Following the timeline of events involving weed since the start of the new year has been fascinating. They revolve around tales of insane profits to go along with respectful and satisified customers. Those, however, tend to run neck and neck with stories of individuals and parties vehemently against the legalization of the controversial plant.
Consider this installment part of the latter.
With the marijuana business becoming more and more legally profitable, people like Ryan Kunkel are opting for places to store their funds. And as it turns out, banks aren’t exactly attempting to act as a cordial suitor.
The problem underscores the patchwork nature of federal and state laws that have evolved fitfully as states have legalized some form of marijuana commerce. Though 20 states and the District of Columbia allow either medical or recreational marijuana use — with more likely to follow suit — the drug remains illegal under federal law. The Controlled Substances Act, enacted in 1970 classifies marijuana as a Schedule I drug, the most dangerous category, which also includes heroin, LSD and ecstasy.
As a result, banks, including state-chartered ones, are reluctant to provide traditional services to marijuana businesses. They fear that federal regulators and law enforcement authorities might punish them, with measures like large fines, for violating prohibitions on money-laundering, among other federal laws and regulations.
Side Note: Saying marijuana is as dangerous as heroin, LSD and ecstasy is like saying Mark Sanchez is as dangerous as Tom Brady on a game-winning fourth quarter drive because they, in essence, play the same position. That may not even make sense, but neither does the Controlled Substances Act which was enacted the same year the Beatles disbanded.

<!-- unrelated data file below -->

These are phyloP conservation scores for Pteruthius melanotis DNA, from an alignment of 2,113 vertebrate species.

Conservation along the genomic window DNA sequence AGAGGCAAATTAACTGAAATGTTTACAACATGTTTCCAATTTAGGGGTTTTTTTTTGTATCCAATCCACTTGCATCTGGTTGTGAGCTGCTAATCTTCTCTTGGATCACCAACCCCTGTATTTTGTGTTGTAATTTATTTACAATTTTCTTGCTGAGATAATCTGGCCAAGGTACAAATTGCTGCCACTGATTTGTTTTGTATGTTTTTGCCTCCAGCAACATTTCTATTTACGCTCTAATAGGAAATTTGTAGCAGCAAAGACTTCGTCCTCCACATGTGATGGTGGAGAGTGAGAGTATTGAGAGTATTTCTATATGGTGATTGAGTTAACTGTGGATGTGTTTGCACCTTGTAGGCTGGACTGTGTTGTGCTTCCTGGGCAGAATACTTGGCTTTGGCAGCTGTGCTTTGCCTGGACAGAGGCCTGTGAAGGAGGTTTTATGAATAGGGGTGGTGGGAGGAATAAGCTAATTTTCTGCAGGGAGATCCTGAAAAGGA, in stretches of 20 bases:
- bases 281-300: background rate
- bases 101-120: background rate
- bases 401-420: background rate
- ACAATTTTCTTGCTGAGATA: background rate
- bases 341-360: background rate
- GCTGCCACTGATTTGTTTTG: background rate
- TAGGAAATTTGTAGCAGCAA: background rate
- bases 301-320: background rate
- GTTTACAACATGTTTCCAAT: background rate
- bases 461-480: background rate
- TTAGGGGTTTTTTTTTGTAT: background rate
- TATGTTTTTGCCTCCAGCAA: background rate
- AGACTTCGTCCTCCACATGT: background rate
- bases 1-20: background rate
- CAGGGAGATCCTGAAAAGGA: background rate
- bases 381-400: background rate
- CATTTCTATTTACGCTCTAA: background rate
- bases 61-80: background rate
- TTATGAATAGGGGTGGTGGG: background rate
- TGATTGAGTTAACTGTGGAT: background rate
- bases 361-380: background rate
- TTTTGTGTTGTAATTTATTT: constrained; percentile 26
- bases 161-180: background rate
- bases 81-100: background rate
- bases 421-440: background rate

Facing no shortage in customers, the most pressing issue hovering over the budding business of weed (I couldn’t help myself) is indeed banking, according to Aaron Smith, executive director of the National Cannabis Industry Association in Washington, D.C.
Saying legal marijuana sales in the United States could reach $3 billion this year, Mr. Smith added: “So much money floating around outside the banking system is not safe, and it is not in anyone’s interest. Federal law needs to be harmonized with state laws.”
So what exactly do 2014’s coolest entrepreneurs do with all the money? Exactly what one would think they’d do. Money’s harbored in brown paper bags, tupperware or in Chipotle or Nordstrom bags. And when bank accounts are established under false pretenses, they’re normally shut down months later because of the inordinate amount of cash deposits. Driving around with the impressive amounts of cash in the trunk is no different than when the weed money is “dirty” because the threat of getting got still looms large.
In other words, Mary Jane is, as expected, a rouge industry much of corporate America isn’t willing to recognize as a legitimate source of income. Sooner or later, however, one has to think an extra $3 billion will entice even the squarest of squares.
Clear 10-15 minutes to read Serge Kovaleski’s in-depth feature in the New York Times on the issue. And as exasperating as the times are right now for those making a living off selling weed, try not to fret too much. It’s not as if they don’t have the world’s greatest stress reliever* within arms reach.
* – Well, besides, you know.